The other day at a training, a kindergarten teacher who teaches in a high-poverty elementary school told me this story:

Two kindergarten boys got into a fistfight. Before the teacher could get to them, another kindergarten boy pulled up a chair right in front of the fight and said, “I’m going to watch the show!” Entertainment is highly valued in poverty because it takes away the pain; it is a distraction. The teacher told me she could barely get to the fighting boys “because of the boy on the chair watching the show!”

In the middle of this pandemonium, another kindergarten boy pulled the fire alarm. By law, the class must exit the building. The teacher separated the fighting boys by taking one in each hand. As they left the room, she realized that a small boa constrictor, on loan for science lessons, was still inside. Because she couldn’t carry the snake’s aquarium and keep the fight separated, she put the snake around her neck!

As she and her class walked out the door, she with a riled-up boy in each hand and the snake around her neck, the cold wind hit the snake and it tightened its grip around her neck!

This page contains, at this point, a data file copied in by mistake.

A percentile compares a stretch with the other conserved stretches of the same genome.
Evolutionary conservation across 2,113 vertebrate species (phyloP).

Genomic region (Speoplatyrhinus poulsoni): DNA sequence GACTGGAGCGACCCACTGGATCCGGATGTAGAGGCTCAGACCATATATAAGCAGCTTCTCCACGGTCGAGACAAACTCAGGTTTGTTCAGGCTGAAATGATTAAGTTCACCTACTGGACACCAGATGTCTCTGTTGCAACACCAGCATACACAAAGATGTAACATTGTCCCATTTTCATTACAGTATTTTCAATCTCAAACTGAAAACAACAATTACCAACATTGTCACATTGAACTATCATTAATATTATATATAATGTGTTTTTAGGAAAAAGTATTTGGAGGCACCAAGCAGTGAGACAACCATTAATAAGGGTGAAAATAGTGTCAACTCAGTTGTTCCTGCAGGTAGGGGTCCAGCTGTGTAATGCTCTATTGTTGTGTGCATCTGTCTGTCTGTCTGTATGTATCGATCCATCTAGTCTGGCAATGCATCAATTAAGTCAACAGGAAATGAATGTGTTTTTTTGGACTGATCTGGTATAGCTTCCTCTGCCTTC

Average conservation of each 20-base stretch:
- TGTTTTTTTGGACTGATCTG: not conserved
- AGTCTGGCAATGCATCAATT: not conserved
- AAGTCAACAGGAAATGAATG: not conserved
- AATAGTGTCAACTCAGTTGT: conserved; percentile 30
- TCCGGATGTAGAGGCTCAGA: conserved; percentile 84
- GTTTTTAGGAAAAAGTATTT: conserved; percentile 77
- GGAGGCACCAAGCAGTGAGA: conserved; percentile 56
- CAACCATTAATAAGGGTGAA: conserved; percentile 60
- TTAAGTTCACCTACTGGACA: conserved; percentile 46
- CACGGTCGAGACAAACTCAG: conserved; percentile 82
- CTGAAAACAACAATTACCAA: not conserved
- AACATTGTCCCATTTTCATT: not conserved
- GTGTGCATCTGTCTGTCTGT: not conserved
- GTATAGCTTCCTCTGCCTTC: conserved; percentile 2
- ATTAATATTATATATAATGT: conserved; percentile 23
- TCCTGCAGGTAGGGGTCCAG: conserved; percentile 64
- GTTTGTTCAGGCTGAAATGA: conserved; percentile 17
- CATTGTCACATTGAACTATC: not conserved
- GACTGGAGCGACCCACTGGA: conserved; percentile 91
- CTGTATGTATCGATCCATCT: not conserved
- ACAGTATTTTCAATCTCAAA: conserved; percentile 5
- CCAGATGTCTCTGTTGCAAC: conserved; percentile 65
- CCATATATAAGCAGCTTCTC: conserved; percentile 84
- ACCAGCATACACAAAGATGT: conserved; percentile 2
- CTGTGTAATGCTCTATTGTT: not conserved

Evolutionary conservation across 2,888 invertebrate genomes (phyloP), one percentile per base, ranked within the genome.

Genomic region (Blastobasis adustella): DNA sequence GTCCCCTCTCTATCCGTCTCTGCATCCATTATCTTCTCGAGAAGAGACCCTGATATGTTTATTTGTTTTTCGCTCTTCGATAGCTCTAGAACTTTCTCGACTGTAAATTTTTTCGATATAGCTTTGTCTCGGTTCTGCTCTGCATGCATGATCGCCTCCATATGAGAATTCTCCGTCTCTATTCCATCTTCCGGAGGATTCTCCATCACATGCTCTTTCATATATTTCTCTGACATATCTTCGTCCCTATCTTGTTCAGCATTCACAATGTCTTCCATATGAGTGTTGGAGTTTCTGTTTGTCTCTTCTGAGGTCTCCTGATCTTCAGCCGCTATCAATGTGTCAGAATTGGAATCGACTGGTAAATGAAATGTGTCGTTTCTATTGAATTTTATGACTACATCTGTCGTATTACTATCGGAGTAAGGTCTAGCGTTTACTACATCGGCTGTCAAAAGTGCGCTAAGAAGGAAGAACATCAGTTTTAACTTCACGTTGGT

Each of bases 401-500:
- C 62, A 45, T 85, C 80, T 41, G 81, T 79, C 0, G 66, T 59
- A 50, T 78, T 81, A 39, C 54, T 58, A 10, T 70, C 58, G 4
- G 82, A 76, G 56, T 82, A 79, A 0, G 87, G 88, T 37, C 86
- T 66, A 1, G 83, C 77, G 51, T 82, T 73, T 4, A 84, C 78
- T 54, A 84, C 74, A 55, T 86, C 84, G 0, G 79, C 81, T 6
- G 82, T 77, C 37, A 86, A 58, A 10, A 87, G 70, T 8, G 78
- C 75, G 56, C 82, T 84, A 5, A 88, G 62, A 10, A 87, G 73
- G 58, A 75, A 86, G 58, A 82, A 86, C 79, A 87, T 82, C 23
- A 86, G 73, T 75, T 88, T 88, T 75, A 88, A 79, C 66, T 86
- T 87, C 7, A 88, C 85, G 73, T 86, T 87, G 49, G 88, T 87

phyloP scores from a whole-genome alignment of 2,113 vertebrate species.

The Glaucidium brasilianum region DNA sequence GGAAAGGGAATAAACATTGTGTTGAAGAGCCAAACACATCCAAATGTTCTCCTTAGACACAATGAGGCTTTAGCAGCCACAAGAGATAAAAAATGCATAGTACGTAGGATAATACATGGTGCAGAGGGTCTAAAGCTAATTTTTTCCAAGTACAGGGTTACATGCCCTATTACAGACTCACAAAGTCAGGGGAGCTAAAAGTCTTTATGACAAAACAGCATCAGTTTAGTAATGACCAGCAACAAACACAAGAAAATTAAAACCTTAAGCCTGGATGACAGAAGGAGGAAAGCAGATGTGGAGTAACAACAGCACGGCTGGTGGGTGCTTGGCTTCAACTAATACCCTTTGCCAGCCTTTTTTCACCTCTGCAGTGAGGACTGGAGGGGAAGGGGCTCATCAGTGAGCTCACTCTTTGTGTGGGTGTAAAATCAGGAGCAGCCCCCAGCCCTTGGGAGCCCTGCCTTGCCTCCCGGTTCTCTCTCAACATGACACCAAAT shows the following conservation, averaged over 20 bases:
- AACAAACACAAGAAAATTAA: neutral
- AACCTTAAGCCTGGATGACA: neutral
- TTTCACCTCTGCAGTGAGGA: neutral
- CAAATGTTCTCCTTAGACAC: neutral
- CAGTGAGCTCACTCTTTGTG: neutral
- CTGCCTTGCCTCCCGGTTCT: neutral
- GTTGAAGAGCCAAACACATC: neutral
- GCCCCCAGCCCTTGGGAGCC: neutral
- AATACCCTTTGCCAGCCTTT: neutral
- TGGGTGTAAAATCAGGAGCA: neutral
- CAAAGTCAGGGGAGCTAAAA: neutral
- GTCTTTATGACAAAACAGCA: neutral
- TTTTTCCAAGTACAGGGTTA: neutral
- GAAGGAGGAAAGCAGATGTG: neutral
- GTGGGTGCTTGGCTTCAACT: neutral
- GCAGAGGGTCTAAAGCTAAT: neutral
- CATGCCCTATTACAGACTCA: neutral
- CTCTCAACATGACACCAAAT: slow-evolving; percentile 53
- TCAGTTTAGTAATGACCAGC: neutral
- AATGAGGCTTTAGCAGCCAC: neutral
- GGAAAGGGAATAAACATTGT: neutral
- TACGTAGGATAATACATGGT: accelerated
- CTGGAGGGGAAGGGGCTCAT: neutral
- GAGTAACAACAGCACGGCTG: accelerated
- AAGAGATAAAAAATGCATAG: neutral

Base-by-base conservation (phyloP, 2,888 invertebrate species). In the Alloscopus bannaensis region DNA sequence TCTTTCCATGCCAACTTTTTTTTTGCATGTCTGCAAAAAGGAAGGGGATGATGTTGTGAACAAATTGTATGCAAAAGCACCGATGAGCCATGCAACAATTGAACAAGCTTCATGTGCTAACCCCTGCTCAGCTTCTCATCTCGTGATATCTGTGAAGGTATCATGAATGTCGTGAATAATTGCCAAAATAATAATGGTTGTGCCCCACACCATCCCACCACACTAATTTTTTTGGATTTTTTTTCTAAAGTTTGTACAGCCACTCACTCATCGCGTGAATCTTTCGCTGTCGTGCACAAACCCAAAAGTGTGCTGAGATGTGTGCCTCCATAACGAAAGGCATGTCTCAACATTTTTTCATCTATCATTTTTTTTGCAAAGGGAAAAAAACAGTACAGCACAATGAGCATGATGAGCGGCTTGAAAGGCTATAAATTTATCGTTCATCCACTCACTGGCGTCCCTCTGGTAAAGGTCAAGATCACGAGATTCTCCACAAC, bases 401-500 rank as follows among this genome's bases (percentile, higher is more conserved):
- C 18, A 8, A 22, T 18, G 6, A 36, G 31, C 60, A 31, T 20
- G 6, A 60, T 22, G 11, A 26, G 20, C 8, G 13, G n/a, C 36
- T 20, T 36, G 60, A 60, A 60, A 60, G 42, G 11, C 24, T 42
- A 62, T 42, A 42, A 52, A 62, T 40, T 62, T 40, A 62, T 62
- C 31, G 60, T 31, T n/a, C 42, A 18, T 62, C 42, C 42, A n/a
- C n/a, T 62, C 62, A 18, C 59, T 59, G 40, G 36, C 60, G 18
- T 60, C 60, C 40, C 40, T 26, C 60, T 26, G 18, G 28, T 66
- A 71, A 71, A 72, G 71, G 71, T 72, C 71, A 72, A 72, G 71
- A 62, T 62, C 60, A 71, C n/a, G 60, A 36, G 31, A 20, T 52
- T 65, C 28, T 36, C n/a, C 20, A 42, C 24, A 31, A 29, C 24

After the story she said to me, “They don’t prepare you for this in college.”

No, they don’t!

I had to think about how unpredictable a day at school is and how flexible and resourceful you have to be as a teacher. Teachers must always think about the wellbeing of the students and maintain a sense of humor so that they, the teachers, do not lose perspective. Teachers must also remember that, for many students, school is the best part of their day; yet, at the same time, teachers know that if they do not take charge of their classrooms, the students quickly will.

Teaching is a constant balancing act that requires firmness, insistence, high expectations, and support. It is certainly not a discipline for the faint of heart!

-Ruby K. Payne, Ph.D.

About the author/consultant:

Ruby K. Payne, Ph.D., of Baytown, Texas has been a professional educator since 1972. She has been a secondary-school teacher and department chairperson, an elementary-school principal, a consultant, and a central-office administrator. The lessons learned during these years are the bedrock on which aha! Process, Inc. has been built. Her first book, A Framework for Understanding Poverty, is a powerful tool for educators to use when teaching children from poverty. She has led hundreds of workshops and has worked with several thousand teachers and administrators, both nationally and internationally.

Ruby Payne founded aha! Process, Inc. in 1996 and serves as its president. In that capacity, she continues to consult and write.